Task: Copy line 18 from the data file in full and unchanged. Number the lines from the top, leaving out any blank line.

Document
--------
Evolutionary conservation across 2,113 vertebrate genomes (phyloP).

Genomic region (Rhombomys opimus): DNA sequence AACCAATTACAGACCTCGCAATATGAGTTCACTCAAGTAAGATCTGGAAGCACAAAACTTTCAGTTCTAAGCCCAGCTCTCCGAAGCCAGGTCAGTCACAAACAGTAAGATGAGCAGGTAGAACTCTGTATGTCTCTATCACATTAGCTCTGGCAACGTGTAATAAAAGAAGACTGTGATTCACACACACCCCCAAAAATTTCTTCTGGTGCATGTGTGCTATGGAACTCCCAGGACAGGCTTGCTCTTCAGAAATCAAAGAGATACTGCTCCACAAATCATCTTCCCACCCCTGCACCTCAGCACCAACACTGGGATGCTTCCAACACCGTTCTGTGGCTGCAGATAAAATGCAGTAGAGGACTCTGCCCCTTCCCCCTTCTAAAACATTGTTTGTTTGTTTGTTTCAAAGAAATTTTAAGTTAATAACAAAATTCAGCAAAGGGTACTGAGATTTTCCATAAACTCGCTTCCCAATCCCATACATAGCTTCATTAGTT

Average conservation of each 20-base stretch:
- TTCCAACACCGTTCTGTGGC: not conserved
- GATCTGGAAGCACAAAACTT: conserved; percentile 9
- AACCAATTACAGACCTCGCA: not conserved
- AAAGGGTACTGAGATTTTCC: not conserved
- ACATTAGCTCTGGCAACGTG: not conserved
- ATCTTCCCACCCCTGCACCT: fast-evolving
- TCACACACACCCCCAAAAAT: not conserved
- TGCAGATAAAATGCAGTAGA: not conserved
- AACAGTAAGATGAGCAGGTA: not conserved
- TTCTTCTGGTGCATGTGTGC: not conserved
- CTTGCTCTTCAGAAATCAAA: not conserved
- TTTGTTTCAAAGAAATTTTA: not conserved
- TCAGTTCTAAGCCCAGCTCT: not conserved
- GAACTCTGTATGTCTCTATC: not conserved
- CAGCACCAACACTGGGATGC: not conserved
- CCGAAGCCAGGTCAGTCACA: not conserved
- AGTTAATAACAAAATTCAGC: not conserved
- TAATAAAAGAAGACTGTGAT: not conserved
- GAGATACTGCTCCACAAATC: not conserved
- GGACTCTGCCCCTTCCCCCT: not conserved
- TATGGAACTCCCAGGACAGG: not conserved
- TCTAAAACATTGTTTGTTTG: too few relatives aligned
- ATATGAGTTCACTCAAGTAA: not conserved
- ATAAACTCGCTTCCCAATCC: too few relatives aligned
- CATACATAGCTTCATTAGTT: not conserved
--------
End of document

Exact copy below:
- CAGCACCAACACTGGGATGC: not conserved